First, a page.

I want to start my own company. I want to develop a product based on my own BIG IDEA, form a company around it, hire people to my cause. I want build something.
I think about this often. There are several ideas for products, all somewhat related to a general theme. Not necessarily a specific BIG IDEA, but something or several things.
I don’t have any cofounders to help me. I certainly don’t have any tech founder friends to lean on and write code. My skill is lacking here. I recognize that as a definite obstacle. I do have a mental list of people I would like to ask.
I really do think often about starting my own company. I don’t think this makes me different from a lot of people. Rather, I suspect a LOT of people out there daydream similarly to me. Beyond the obstacles I tongue-in-cheek outlined above, I consider the real risks of taking such a chance:
I have two daughters – Avery who’s 2 and Lucy who’s just 6 months. Coming home to them at night is amazing, and exhausting. They command my full attention before and after work, and on the weekends. How could I devote the often stated 100% focus to my potential startup while maintaining my commitment to my family? I actually took heart in a recent post by Rob Gonzalez, CEO and cofounder of Salsify, where he talks about the balance between founding a startup and personal life. Interestingly he talks about the advantage of parents in this environment – they have focus because they need to be. This theme was similarly espoused by Paul Graham of Y Combinator in his talk "The Counterintuitive Parts of Startups, and How to Have Ideas." Listen to the Podcast. But let’s be honest: I’ve never started a startup and everyone always talks about how much time must be devoted to it. Am I just cherry-picking the the advice I want to hear?
A GOOD JOB
I have a good job and get paid well for it. There is some reward in the work I do. Kids are expensive. How can I responsibly risk my income on such an unknowable endeavor? Losing my income for however long would put a huge burden on our family. And who knows when I would start to take in any pay, let alone match my current salary. If this is an ego – or selfish – leap to indulge personal wishes I will have failed in my primary responsibility as husband and father.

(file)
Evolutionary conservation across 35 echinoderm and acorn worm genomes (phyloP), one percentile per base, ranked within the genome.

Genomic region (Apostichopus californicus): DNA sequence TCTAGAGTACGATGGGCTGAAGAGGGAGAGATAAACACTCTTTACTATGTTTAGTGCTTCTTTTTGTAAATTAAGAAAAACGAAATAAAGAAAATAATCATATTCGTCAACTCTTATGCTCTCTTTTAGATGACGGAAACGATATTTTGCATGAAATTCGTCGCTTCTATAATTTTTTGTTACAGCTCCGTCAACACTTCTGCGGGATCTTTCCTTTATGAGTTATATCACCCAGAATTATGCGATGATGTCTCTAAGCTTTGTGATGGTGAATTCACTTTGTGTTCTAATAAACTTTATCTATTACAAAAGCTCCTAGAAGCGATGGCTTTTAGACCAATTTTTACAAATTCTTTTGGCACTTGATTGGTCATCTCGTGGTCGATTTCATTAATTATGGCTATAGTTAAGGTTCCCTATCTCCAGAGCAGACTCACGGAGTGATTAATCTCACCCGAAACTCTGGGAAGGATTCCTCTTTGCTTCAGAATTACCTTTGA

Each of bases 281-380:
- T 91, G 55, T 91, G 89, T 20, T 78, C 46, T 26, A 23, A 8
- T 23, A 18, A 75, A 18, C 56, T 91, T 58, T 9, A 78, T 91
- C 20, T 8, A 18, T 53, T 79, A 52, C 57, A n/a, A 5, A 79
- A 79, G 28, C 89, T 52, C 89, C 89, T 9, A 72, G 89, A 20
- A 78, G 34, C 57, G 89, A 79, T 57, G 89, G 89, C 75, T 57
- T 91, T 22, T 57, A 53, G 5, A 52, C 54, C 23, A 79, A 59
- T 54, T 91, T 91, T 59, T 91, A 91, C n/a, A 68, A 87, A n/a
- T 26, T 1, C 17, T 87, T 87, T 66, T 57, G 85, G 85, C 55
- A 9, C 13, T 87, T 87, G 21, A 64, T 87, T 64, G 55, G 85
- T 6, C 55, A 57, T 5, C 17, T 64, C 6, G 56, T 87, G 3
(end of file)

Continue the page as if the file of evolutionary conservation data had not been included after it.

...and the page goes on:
NOT IN MY twenties
I’ve been out of my 20s for a while. That’s when you’re supposed to try your hand at starting a company, right? Sure I have more experience now than when I was younger, but I have more responsibilities (see reasons above). What would I be giving up to make this happen? If it doesn’t work out (and the statistics say a startup is likely to fail), what damage might I be doing to my professional career? Am I setting myself back a few rungs? I don’t have an answer to this.
There are many reasons why starting my own company is a bad idea. Again, this realization makes me like many, many other people. We all want to be the boss. We all want to do great things. We see only success, and not failure. With all of that, I still hope to start a company one day. I don’t know when that will be. And I don’t know what it will be. Obviously I don’t know if it will be, but I’m hopeful.
Maybe as a dream, it can never fail.